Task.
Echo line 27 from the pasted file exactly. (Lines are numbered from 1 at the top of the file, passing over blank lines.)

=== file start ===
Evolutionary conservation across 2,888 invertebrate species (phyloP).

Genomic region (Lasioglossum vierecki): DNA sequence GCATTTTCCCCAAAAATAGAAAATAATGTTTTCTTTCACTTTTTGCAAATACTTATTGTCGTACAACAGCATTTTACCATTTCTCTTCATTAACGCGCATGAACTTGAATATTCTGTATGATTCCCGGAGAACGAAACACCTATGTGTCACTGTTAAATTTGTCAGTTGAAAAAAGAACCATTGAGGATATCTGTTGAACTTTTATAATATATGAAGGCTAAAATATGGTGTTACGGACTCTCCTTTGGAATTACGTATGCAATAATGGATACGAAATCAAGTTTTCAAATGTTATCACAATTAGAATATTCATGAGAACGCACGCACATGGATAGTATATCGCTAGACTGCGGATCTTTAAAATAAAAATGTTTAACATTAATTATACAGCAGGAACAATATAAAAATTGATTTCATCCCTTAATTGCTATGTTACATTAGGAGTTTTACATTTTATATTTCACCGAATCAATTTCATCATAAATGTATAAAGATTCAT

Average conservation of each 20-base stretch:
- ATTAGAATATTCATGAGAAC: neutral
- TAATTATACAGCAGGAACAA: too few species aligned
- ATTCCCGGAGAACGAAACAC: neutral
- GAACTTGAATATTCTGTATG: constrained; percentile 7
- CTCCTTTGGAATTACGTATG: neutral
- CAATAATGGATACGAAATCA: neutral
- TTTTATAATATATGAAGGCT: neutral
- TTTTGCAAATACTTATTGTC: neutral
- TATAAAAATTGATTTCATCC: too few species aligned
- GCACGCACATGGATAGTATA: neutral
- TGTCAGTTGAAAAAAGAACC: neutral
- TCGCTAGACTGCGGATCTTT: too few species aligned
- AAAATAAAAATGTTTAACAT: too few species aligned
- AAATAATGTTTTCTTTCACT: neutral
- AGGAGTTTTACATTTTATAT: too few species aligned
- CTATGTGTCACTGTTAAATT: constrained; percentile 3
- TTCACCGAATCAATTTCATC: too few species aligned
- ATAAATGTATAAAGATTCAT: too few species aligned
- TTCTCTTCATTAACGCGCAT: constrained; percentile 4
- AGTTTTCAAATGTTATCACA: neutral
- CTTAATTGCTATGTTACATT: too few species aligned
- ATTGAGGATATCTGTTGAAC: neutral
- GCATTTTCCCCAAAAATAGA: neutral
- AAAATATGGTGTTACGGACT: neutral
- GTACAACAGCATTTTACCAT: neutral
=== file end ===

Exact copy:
- AAAATATGGTGTTACGGACT: neutral